The OT Tree of Learning | Telethon Speech & Hearing
sensory motor development tree of life

The Tree of Life

Here at Telethon Speech & Hearing, our team of Occupational Therapists support children to develop the foundational skills they need to learn, play, complete self-care tasks and participate ion the classroom routine.

To get a better understanding of how Occupational Therapy for our children works, it is helpful to make use of the OT Tree of Learning metaphor. Much like a normal tree, children in this example need to build strong roots for their tree to grow. This solid base helps to hold up the trunk of tree, which in turn supports the tree’s branches and leaves. A strong, healthy tree will produce big, shiny and sweet apples. But what does that all mean?

The roots
The roots of the tree represent the child’s eight sensory areas, namely visual (sight), auditory (sound), olfactory (smell), tactile (touch), gustatory (taste), proprioception (body awareness), vestibular (balance and motion) and interoception (internal sensors like hunger, thirst).

All eight senses are integral to a child’s development and daily life, and work together to create sensory integration – or the brain making sense of the information coming to it from the senses. If one of the senses is missing, the integration is a bit off and can make the tree less sturdy. Often one missing sense affects other senses – for example, a child with hearing loss might also struggle with tactile issues.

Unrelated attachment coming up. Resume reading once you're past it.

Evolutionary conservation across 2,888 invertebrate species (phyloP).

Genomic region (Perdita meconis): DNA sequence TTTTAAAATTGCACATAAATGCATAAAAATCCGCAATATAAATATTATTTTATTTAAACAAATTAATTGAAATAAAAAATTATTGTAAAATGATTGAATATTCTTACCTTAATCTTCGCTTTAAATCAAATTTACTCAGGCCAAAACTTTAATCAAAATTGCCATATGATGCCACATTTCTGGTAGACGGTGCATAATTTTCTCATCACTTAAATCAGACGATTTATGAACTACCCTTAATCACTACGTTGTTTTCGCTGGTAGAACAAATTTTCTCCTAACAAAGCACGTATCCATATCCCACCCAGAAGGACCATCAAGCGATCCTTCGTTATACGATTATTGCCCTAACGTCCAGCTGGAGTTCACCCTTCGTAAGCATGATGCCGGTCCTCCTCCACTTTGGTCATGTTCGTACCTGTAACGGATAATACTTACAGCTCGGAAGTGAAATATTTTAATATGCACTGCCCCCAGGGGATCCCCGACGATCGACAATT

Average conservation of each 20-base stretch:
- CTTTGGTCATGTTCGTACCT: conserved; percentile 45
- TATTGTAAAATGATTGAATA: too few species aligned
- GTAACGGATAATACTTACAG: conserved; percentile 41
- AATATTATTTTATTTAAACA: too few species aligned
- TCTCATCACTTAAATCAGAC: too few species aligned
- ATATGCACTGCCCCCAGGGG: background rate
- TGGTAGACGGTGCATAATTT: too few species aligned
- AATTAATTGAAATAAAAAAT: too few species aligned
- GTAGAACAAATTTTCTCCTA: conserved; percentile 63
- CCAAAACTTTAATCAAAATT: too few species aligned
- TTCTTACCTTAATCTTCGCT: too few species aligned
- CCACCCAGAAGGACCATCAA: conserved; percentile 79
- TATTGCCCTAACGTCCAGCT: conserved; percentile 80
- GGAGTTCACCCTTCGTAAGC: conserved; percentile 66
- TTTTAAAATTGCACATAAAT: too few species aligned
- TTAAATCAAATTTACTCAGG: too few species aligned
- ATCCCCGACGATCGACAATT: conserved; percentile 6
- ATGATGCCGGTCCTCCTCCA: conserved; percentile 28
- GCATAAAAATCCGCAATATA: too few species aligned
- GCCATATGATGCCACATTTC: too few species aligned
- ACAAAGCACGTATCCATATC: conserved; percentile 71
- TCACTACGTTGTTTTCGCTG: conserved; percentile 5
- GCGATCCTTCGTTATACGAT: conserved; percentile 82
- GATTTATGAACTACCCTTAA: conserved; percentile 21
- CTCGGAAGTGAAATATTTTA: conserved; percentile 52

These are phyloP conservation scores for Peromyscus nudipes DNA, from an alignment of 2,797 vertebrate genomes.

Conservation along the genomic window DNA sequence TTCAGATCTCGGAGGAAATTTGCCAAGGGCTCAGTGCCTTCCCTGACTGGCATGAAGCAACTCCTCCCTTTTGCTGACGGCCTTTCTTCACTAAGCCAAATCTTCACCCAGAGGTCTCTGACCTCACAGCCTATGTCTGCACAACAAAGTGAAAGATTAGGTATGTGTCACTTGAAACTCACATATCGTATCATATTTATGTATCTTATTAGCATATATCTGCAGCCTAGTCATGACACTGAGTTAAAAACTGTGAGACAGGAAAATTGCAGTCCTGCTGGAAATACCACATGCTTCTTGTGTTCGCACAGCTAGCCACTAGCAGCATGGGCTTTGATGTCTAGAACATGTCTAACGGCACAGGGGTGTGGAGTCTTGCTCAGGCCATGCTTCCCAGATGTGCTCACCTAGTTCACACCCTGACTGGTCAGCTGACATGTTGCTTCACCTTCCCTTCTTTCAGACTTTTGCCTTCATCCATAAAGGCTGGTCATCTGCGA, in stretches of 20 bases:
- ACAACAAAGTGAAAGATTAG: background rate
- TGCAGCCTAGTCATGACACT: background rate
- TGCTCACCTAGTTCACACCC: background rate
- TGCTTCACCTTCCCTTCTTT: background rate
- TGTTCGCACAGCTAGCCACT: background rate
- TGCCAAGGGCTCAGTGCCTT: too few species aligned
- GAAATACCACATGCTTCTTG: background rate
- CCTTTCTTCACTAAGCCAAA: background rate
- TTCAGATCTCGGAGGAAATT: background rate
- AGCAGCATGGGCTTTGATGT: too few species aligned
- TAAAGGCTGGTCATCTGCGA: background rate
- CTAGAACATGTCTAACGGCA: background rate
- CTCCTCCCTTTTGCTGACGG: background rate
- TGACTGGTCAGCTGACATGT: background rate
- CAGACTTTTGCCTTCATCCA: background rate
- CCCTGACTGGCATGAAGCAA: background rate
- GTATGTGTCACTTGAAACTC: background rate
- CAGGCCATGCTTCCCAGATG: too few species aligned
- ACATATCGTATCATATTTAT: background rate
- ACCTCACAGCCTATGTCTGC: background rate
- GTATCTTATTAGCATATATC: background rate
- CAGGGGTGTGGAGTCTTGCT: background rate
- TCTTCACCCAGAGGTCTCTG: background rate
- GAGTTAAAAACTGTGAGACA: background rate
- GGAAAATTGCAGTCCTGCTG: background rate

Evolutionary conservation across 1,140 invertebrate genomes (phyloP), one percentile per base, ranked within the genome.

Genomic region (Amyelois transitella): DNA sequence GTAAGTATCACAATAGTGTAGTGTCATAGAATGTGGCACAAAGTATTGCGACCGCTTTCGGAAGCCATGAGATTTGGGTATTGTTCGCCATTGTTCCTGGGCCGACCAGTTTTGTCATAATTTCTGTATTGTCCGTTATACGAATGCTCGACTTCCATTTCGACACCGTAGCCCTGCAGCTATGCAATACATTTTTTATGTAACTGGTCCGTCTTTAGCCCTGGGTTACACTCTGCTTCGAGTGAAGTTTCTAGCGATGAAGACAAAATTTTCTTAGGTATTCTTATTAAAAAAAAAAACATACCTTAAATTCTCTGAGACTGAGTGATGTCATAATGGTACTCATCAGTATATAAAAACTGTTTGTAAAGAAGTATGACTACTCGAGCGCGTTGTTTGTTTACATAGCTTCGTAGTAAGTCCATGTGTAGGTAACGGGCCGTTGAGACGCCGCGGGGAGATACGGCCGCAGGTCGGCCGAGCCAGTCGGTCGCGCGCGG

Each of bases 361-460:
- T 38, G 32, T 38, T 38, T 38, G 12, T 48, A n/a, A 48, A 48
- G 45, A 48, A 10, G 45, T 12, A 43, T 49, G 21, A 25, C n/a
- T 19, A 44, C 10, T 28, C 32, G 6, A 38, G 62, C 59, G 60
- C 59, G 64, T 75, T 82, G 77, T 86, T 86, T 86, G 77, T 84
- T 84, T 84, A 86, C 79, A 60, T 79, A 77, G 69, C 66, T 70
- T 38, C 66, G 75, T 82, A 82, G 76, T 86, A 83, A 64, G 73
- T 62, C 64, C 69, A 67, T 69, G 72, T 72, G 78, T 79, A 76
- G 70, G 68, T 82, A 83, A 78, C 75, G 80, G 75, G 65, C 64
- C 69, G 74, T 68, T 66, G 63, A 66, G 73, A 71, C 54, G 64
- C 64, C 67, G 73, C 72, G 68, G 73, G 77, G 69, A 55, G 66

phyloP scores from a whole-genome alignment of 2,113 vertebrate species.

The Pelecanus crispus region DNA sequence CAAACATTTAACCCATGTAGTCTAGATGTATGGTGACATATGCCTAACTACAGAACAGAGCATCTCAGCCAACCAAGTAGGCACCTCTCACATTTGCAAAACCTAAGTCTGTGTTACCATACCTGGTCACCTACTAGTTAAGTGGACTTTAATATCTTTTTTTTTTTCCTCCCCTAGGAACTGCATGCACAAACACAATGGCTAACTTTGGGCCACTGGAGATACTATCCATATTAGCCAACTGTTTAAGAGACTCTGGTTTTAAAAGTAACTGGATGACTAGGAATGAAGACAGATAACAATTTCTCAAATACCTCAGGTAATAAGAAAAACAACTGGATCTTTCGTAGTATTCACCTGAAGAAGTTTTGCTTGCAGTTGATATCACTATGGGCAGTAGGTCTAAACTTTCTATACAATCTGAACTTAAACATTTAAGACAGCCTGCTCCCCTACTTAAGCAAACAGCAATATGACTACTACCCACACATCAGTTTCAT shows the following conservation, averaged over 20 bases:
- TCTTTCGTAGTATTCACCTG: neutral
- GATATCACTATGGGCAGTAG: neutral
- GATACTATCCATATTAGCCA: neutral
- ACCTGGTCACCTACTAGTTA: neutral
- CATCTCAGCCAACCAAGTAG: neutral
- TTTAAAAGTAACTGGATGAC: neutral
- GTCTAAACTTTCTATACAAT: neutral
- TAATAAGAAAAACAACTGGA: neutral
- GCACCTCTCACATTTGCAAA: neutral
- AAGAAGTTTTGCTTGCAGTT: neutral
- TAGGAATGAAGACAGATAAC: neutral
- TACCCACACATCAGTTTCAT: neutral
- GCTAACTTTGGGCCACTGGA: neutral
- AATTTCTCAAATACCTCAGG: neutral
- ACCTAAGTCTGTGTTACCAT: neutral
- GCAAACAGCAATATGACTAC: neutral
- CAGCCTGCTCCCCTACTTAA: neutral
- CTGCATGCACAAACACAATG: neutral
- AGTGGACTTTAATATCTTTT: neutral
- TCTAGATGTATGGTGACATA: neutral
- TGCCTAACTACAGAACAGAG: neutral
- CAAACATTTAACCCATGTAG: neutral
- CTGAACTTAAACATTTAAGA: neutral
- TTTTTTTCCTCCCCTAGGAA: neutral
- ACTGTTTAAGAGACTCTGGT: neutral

The trunk
The trunk of the tree represents the child’s sensory and perceptual motor skills, which are essentially techniques that your child develops that enable them to move their body and interact with the world. These are learned through crawling, walking, play, leaning, balancing, visual tracking and the coordination of their movements.

The branches
Any sensory or motor development delays will affect the child’s ability to grow long, healthy branches, which in this example are the cognitive skills that control language development, cognitive thinking and problem solving.

The fruit
Finally, a tree with strong and powerful roots, a solid trunk and healthy leaves will bear fruit, which in this example are the visible skills that the child learns, such as their academic learning, speech and language, handwriting, organizational skills and gross and fine motor skills.

In many cases, it is here where problems are first noticed, and the occupational therapist, in consultation with the child’s parents, will move further down the tree to identify the root cause of the problem.

“Often parents have concerns about their child often falling over or tripping, they might be clumsy or find it difficult to do some fine motor task. When we complete assessments we look at all the levels of the tree, from the roots to the apples” explains Telethon Speech & Hearing OT, Kate Beilby.

“Once we know the underlying problem, and which part of the tree it falls into, we can work with the child to resolve it.”

We acknowledge that the OT Tree of Learning is not our own concept but was presented by the Occupational Therapists at Step One Occupational Therapy for Children at the ACHPHER Conference in 2003.